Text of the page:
State Lobbies Congress for Continued Aid to Palestinian Authority

U.S. Secretary of State Hillary Clinton at a press conference with Palestinian Authority President Mahmoud Abbas in March 2009. Photo by: U.S. State DepartmentPhoto by: U.S. State Department

The U.S. State Departmentseeks to persuade lawmakers not to slash U.S. aid for the Palestinian Authority, despite the Palestine’s bid for membership at the United Nations and specialized U.N. agencies.

Republican and Democratic leaders in Congress have said they are ready to cut funding to the Palestinians, which amounted to $550 million in fiscal 2011, as a way to punish them for pursuing statehood outside the peace process.

The State Department has already halted its funding for UNESCO, following the Palestine’s admission into the agency last week, citing a standing legislation.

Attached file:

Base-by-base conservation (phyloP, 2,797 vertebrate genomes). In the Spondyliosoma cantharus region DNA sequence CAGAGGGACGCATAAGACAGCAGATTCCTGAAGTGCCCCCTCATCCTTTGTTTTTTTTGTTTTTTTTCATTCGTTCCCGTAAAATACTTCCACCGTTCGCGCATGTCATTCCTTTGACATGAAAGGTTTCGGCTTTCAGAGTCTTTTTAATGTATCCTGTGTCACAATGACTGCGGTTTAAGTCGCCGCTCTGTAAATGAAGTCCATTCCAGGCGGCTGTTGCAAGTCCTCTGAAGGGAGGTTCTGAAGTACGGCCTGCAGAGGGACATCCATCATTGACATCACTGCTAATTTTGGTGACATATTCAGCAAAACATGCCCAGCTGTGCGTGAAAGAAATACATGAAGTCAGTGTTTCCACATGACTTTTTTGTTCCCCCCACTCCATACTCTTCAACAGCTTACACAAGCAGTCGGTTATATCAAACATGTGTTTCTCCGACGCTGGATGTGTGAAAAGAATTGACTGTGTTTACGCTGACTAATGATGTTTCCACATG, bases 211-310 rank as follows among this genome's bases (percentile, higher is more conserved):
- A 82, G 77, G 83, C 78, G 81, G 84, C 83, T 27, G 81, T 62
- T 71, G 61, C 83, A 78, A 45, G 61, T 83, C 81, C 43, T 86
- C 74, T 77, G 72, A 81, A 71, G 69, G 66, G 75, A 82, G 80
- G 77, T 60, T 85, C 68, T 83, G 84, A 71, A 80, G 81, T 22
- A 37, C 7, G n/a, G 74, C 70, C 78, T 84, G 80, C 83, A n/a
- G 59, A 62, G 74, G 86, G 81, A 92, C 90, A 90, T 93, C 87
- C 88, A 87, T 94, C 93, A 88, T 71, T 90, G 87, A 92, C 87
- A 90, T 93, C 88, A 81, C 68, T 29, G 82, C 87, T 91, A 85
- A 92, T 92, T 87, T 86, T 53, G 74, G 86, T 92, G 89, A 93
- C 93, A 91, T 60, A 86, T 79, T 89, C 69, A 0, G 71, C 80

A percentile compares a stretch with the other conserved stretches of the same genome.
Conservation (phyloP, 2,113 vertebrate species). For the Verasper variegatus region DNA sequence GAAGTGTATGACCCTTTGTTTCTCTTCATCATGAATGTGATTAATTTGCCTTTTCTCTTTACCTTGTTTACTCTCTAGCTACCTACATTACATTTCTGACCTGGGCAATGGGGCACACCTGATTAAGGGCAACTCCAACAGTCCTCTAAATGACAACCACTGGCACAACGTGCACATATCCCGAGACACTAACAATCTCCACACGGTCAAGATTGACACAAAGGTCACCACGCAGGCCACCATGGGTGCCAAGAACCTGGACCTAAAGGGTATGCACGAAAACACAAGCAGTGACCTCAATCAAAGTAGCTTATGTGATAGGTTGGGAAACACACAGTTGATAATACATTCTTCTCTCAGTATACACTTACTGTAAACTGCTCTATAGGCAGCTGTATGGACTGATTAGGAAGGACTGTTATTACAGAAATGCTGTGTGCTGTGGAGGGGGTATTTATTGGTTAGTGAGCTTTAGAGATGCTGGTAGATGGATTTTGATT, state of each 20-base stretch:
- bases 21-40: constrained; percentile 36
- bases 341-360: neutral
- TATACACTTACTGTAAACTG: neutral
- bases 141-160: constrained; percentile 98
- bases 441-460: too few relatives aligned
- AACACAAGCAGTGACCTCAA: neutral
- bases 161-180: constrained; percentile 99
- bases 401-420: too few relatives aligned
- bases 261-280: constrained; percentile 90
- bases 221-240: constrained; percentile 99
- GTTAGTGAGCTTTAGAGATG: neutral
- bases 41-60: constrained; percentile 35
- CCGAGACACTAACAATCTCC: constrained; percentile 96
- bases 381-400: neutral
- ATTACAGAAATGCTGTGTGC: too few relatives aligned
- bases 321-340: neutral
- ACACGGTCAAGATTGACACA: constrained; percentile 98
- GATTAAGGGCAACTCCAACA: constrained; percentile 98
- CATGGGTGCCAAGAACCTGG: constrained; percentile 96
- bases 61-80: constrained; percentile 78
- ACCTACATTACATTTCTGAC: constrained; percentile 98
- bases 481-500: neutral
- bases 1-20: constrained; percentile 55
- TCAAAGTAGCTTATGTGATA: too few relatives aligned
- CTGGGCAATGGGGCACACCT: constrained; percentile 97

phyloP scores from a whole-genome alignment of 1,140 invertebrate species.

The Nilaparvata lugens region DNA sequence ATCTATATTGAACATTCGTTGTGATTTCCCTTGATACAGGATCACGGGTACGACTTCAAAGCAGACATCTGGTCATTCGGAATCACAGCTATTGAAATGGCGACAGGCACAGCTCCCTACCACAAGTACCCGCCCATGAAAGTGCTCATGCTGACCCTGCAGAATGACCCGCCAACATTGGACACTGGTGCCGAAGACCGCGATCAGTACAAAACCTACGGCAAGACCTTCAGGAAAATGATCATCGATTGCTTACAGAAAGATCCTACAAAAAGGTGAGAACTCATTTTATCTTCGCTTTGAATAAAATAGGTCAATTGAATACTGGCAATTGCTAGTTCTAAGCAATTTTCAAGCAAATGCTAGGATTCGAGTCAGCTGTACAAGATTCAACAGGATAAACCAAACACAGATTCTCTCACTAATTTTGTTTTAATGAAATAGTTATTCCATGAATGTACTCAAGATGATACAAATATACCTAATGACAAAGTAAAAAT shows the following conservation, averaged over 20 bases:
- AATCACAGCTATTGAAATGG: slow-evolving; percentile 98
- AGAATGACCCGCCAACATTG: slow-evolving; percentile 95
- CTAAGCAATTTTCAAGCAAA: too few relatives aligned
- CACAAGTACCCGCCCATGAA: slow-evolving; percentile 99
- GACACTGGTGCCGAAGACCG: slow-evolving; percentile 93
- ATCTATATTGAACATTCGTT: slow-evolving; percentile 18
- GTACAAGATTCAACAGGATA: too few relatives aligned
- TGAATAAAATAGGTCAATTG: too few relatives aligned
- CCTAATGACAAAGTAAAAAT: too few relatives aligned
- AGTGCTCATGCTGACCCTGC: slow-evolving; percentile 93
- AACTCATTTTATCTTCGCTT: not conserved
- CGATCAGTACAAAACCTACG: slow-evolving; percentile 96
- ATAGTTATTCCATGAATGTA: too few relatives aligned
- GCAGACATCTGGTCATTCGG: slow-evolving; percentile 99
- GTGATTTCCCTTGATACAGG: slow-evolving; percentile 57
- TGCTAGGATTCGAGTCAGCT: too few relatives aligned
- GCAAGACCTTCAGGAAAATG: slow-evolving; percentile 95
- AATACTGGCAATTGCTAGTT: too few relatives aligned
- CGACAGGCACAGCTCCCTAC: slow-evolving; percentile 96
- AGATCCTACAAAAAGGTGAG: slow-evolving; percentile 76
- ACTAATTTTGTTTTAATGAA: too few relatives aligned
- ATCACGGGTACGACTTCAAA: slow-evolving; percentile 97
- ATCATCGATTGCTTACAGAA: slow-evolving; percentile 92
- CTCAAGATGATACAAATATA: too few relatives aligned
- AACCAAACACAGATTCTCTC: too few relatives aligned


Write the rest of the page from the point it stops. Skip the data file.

“Congress should be aware of the potential second and third order effects of cutting off assistance to Lebanon and the Palestinian Authority,” Andrew Shapiro, U.S. assistant secretary of state for political-military affairs, said Nov. 4 before an audience at the Washington Institute for Near East Policy, as quoted by “The Cable” blog. “We must ask ourselves, if we are no longer their partner, who will fill the void? We must think about the other potential partners that could fill the space left behind, and that should give us pause.”

Shapiro said the State is in talks with Capitol Hill on how best to provide assistance to the Palestinians.

“Hopefully we’ll be able to reach an agreement with Capitol Hill that preserves our interests,” he added.

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  • Eliza Villarino

    Eliza Villarino currently manages one of today’s leading publications on humanitarian aid, global health and international development, the weekly GDB. At Devex, she has helped grow a global newsroom, with talented journalists from major development hubs such as Washington, D.C, London and Brussels. She regularly writes about innovations in global development.